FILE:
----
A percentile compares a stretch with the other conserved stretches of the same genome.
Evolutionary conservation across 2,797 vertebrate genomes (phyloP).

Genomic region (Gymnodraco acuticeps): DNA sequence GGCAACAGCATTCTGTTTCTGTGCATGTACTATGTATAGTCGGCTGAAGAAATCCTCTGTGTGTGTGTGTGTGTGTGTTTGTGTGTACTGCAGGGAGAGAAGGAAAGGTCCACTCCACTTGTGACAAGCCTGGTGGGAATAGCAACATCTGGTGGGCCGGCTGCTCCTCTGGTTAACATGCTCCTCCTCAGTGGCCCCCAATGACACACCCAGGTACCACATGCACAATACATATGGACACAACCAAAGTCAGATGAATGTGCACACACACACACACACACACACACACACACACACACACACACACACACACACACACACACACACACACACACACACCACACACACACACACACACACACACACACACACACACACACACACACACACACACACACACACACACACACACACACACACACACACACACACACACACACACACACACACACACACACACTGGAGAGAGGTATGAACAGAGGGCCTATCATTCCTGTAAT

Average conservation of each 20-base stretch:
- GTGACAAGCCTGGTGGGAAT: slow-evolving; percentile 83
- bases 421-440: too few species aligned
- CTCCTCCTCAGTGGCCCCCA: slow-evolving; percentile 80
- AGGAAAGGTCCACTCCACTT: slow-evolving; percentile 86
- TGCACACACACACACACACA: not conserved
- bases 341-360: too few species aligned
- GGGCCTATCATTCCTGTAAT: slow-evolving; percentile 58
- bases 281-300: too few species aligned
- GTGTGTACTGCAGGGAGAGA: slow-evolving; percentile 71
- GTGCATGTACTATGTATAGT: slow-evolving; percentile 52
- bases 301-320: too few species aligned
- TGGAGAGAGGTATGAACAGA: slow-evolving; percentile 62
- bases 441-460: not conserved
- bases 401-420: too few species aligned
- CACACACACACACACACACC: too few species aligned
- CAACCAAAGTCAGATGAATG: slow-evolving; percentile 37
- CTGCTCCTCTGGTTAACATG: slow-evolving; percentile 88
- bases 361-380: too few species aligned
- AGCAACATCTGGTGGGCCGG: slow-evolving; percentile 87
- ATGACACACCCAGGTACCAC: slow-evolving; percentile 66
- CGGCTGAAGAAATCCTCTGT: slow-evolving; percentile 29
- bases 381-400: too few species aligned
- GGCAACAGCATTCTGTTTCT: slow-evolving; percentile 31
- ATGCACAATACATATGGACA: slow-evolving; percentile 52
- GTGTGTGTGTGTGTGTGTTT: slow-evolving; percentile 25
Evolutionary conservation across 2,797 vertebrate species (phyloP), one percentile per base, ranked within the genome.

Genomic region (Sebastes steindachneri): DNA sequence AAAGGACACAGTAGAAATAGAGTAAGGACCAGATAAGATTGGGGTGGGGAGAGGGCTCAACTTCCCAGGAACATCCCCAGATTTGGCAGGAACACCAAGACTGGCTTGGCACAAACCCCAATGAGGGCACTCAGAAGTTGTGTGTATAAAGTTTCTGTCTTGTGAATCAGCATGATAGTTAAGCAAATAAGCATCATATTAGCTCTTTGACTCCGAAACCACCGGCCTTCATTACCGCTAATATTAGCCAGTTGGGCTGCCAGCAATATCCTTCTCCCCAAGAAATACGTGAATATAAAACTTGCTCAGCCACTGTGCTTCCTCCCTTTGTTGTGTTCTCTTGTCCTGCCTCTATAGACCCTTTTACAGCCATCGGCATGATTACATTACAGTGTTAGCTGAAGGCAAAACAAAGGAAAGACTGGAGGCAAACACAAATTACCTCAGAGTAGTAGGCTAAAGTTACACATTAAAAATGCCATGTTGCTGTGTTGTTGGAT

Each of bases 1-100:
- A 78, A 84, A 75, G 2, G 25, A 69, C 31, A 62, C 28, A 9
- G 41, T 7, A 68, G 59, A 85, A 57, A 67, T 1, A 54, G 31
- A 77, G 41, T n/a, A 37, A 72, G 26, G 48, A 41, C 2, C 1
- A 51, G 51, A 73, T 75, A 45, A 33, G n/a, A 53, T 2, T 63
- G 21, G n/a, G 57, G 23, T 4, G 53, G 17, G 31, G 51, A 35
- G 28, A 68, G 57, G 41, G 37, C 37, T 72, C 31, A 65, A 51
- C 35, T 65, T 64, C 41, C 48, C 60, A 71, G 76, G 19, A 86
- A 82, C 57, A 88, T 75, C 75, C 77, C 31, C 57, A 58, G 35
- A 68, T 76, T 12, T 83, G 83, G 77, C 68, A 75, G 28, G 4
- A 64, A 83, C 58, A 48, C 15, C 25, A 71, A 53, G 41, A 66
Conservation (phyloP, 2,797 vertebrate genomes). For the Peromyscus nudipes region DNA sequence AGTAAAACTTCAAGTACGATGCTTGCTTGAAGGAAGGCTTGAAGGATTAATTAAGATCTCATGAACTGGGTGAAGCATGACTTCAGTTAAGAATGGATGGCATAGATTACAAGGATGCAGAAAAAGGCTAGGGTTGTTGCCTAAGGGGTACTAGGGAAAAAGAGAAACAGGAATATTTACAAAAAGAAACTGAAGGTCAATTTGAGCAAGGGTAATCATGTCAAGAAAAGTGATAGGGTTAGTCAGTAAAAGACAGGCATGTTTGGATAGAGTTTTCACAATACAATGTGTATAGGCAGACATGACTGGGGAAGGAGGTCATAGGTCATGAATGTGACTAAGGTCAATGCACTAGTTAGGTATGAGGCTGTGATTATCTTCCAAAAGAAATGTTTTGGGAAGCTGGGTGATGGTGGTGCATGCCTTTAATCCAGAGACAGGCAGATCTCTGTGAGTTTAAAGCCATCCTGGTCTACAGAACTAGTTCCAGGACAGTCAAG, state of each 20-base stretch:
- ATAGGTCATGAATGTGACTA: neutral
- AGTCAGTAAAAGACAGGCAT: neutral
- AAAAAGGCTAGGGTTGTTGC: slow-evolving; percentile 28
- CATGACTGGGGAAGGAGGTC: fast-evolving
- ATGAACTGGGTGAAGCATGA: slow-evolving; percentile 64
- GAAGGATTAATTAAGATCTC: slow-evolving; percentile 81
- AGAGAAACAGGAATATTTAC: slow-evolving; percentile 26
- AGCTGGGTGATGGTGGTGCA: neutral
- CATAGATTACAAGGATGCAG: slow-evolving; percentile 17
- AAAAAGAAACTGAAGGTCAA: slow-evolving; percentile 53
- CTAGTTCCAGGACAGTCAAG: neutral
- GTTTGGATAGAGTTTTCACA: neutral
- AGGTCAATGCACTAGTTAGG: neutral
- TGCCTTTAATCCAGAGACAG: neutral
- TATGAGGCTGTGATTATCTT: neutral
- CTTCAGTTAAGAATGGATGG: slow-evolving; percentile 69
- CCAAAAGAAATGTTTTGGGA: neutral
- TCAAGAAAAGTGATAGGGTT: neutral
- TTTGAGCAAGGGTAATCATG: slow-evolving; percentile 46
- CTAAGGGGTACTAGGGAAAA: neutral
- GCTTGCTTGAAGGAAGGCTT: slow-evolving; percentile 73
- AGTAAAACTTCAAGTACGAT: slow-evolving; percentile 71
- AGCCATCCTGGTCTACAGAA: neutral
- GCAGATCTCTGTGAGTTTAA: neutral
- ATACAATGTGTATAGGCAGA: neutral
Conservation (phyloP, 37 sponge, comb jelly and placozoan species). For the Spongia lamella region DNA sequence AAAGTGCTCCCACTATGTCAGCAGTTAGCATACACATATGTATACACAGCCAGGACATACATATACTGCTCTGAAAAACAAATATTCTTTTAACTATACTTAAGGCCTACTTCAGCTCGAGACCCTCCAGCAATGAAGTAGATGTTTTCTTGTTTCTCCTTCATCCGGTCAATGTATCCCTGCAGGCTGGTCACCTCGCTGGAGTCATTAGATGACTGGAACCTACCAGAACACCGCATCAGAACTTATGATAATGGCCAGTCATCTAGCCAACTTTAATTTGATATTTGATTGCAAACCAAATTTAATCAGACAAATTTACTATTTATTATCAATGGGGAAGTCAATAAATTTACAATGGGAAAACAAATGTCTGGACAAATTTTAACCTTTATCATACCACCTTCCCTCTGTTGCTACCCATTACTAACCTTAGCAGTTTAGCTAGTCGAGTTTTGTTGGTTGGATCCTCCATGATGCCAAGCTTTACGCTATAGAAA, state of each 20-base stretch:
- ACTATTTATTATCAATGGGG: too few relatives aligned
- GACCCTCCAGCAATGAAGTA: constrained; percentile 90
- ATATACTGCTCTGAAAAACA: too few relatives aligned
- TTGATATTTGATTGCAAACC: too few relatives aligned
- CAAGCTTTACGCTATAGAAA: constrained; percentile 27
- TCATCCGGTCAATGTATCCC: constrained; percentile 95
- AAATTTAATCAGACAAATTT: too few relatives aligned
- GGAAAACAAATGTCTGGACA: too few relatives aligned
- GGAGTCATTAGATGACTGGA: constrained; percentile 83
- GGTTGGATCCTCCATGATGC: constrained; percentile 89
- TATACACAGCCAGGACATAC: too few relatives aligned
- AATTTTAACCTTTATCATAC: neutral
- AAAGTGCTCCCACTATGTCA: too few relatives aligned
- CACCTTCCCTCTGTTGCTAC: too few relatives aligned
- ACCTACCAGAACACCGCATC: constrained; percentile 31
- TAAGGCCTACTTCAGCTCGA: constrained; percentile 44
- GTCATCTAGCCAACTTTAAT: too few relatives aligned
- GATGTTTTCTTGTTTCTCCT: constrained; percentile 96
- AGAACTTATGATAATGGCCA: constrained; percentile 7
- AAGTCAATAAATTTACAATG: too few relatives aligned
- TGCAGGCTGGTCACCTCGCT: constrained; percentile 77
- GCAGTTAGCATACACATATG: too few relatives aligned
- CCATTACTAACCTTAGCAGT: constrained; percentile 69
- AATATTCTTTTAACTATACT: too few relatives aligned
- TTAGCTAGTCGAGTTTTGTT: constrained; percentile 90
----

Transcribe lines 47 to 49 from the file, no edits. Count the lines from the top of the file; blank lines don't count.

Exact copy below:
- CATGACTGGGGAAGGAGGTC: fast-evolving
- ATGAACTGGGTGAAGCATGA: slow-evolving; percentile 64
- GAAGGATTAATTAAGATCTC: slow-evolving; percentile 81